Sir Alex Ferguson released his second autobiography this week and the press were eager to find out what he really thought of Beckham, Keane, Wenger, Rooney etc at the launch event in London. Press conferences like this tend to have a fairly standard format, where either a moderator invites journalists by name to ask questions, or the TV reporters kick things off and it follows from there.
But they were all taken by surprise when Ferguson walked in nearly ten minutes early and as things were still settling down, a Chinese journo asked for Ferguson’s views about Chinese football and also why he had allegedly been rude to a female reporter in the past (details of this were not clear). Fergie laughed off the second part, before answering:
Japan is having a very, very good time on the Olympic stage right now. Firstly, Tokyo won the right to host the 2020 Olympics. They had always been the favorite, but had to allay growing fears that Fukushima’s ongoing nuclear nightmare would not have any long-lasting effects for the country (though, in truth, they may have been helped more by a combination of Spain’s dreadful employment record and Turkey’s heavy-handed government). It also means Asia will host back-to-back Olympic Games, following Pyeongchang in 2018.
Secondly, wrestling has been reinstated into the Olympic schedule. Much has changed since February when wrestling looked set to lose out, but Japan will benefit hugely from this. Not only do they sit fourth in the all-time medal table for Olympic wrestling (third if you take out the now-defunct Soviet team), but they won four gold medals in London last year, a total matched only by Russia.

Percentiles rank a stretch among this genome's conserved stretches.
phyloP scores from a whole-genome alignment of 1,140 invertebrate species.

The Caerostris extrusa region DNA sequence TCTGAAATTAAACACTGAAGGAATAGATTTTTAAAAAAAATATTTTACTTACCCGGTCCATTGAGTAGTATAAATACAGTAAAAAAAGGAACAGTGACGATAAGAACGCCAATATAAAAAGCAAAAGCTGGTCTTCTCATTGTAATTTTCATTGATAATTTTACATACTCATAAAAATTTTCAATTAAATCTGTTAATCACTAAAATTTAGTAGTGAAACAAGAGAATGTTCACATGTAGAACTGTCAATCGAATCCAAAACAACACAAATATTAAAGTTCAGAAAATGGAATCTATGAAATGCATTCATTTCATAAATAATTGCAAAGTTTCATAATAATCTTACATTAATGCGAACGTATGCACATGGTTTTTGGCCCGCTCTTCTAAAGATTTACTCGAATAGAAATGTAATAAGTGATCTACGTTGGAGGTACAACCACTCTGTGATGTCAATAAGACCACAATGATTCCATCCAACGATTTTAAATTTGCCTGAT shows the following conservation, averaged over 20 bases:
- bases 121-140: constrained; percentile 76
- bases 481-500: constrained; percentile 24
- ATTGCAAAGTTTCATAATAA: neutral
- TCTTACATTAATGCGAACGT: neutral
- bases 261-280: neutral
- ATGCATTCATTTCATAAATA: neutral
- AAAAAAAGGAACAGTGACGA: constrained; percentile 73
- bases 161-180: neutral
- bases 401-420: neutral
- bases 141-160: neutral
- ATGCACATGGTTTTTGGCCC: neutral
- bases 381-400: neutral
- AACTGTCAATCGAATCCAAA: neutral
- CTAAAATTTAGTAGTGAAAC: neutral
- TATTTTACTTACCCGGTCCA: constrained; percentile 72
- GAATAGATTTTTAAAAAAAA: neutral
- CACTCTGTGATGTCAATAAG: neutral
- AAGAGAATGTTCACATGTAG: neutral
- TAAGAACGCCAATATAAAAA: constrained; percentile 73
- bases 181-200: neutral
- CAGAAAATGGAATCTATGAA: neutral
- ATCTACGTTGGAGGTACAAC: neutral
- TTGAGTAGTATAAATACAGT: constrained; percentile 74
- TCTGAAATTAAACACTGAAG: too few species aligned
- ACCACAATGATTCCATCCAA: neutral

Citizenship is always an issue in China, or more specifically, changing your citizenship. For one thing, you tend to need a lot of money. Chinese movie stars have taken up residence in other countries and faced accusations of being a traitor, but crossing borders in the sports world can be even more controversial.
In recent years, Japan and China have had a, shall we say, “strained” relationship, but the Japanese may have just pulled one over their rivals in the most unlikeliest of places – table tennis, currently China’s most watched sport.
China has won 24 of a possible 28 gold medals in Olympic ping pong history, adding another 15 silver and 8 bronze. Japan, in contrast, has won a solitary silver medal in seven attempts since the sport was first included in the Olympics in 1988.
OK so this Manchester United thing is getting a little silly now. The club announced today that they have signed a three-year deal with Japanese paint manufacturer Kansai, who become (drum roll please) United’s first official paint partner. Yes, paint.
I think this quote from Man Utd commercial director Richard Arnold says it all: “Kansai is the perfect company to partner with Manchester United.”
China and Japan may be duking it out for territorial bragging rights in the East China Sea, but on the tennis court it is very much advantage China.
The Women’s Tennis Association (WTA) announced this week that, from 2014, a new tournament in Wuhan will replace the Toray Pan Pacific Open in Tokyo, which will celebrate a bittersweet 30th – and last – anniversary this year.
This is shaping up to be a huge tournament, with at least seven of the year-end ranked top 10 players due to appear in Li Na’s hometown, competing for more than $2 million in prize money.